The name of a German national does not automatically change on getting married. If the two spouses would like to have the same name, they will need to decide on a joint married name and, if the marriage takes place in Germany, they can have it registered as part of the official ceremony at the registry office.
The spouse whose surname does not become the married name can add his or her previous surname before or after the married name. If you married in Germany and the married name is stated on your marriage certificate, you do not need to make a declaration of married name at the Embassy or Consulate General. You can apply directly for a new passport in your married name. If there has been no declaration of married name, a German national will keep the name he or she had before getting married.
If you married outside Germany and declared a married name in this connection, please inquire to the Embassy or Consulate General whether this name is recognised under German law.
You can also decide to take a married name if you are already married. You can declare this either at the registry office where you live in Germany or, if you live outside Germany, at a German embassy or consulate. If you married in the UK and the German spouse would like to change his or her name, you must always make a formal “Declaration of Married Name”. This is because getting married in the UK does not include a name declaration that would be valid under German law. A change of name by Deed Poll is not recognised under German law.
Which national law should I select for my declaration of married name?
The case of Ms. Meier and Mr. Smith might help.
Example*: Ms. Meier (German citizen) and Mr. Smith (British citizen) got married in the UK. Ms. Meier would now like to change her surname under German law.
Variant A: Ms. Meier wishes to take the surname Smith. Mr. Smith will keep his surname.
- German law should be selected (husband’s surname becomes the joint married name)
Variant B: Ms. Meier wishes to take the surname Meier-Smith. Mr. Smith will keep his surname.
- German law should be selected (husband’s surname becomes the joint married name and the wife’s birth name is added)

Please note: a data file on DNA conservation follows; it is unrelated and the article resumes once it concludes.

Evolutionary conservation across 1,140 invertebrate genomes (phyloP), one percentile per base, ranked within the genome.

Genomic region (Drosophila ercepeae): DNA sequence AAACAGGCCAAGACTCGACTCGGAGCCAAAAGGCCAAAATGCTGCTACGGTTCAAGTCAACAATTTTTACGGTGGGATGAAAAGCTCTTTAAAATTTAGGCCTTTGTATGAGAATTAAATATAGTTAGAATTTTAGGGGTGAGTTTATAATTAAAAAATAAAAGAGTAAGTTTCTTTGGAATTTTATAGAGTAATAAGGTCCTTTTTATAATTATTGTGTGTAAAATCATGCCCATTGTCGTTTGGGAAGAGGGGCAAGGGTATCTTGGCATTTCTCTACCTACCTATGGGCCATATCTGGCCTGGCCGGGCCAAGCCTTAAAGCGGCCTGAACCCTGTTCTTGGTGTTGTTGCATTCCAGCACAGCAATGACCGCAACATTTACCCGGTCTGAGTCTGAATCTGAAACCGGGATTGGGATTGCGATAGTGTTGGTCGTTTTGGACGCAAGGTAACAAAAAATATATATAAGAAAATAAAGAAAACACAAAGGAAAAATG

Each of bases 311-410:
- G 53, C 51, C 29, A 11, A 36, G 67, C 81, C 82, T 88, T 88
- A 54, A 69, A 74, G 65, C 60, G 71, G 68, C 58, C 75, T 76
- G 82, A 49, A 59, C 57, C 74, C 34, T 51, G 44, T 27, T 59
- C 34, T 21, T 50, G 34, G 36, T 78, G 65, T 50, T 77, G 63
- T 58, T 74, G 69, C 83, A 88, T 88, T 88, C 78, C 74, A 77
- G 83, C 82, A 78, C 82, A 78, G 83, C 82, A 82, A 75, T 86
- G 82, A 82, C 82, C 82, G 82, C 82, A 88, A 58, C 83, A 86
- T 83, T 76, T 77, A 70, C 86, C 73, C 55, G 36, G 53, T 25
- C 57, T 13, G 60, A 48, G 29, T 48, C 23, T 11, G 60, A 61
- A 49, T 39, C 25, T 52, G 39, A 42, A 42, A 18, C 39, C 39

Variant C: Ms. Meier and Mr. Smith both wish to take the surname Meier-Smith or Meier Smith (not hyphenated)
- British law should be selected (law of the husband’s country of citizenship)
*Please note: This example is provided purely for illustration purposes. It may also apply in the case of a married couple where one spouse is German and the other has a different nationality. These principles apply to same-sex married couples as well.
The above information also applies to registered civil partnerships accordingly.
If you would like to make a declaration of married name, the necessary documents must be sent to the Embassy or Consulate General before booking an appointment.
Once we’ve done a first check of the documents, we’ll contact you and you can book an appointment.
Both spouses/civil partners must attend the appointment, as both their signatures have to be certified on the name declaration form. If only one of you attends, unfortunately the application can’t be accepted.
The following documents are required for a declaration of married name
- Completed name declaration form (please complete legibly in capital letters, but do not sign yet!); the form can be downloaded below
- Valid passports of both spouses/civil partners (or German identity card)
- Birth certificates of both spouses/civil partners
- Marriage certificate or civil partnership certificate
- Divorce decree absolute if either spouse/civil partner was previously divorced
- Please note: in the case of divorce in an EU country (except Denmark) after 1 March 2003: certificate under Art. 39 (Annex 1) of Council Regulation (EC) No 2201/2003 of 27 November 2003 concerning jurisdiction and the recognition and enforcement of judgments in matrimonial matters, confirmed by the court which issued the divorce decree
- Please also note: in the case of divorce outside Germany and outside the European Union the registry office may require recognition of the foreign divorce by the Senate Department for Justice, Consumer Protection and Anti-discrimination in Berlin. You can find further information on this here
- Naturalisation certificate for naturalised German nationals or nationality certificate (Staatsangehörigkeitsausweis), if applicable
- Proof of residence in the UK (e.g. council tax bill or utility bill)
- German deregistration certificate (Abmeldebescheinigung) or current registration certificate (Meldebescheinigung) for your (last) residence in Germany
- In most cases, translations of foreign documents (usually not required for English or international documents, e.g. international birth certificates in more than one language)
- If you and your spouse have children from your relationship, your children’s birth certificates (“full” version stating the parents)
Please send a single copy of each document (no originals!) to the Embassy or Consulate General as described under “General information on procedure and issue of appointments”.
Depending on the case more documents may become necessary and be requested at a later stage by the registry office.
In particular, German translations of documents (including documents in English) may be required at a later stage. Occasionally apostilles are also required on foreign documents.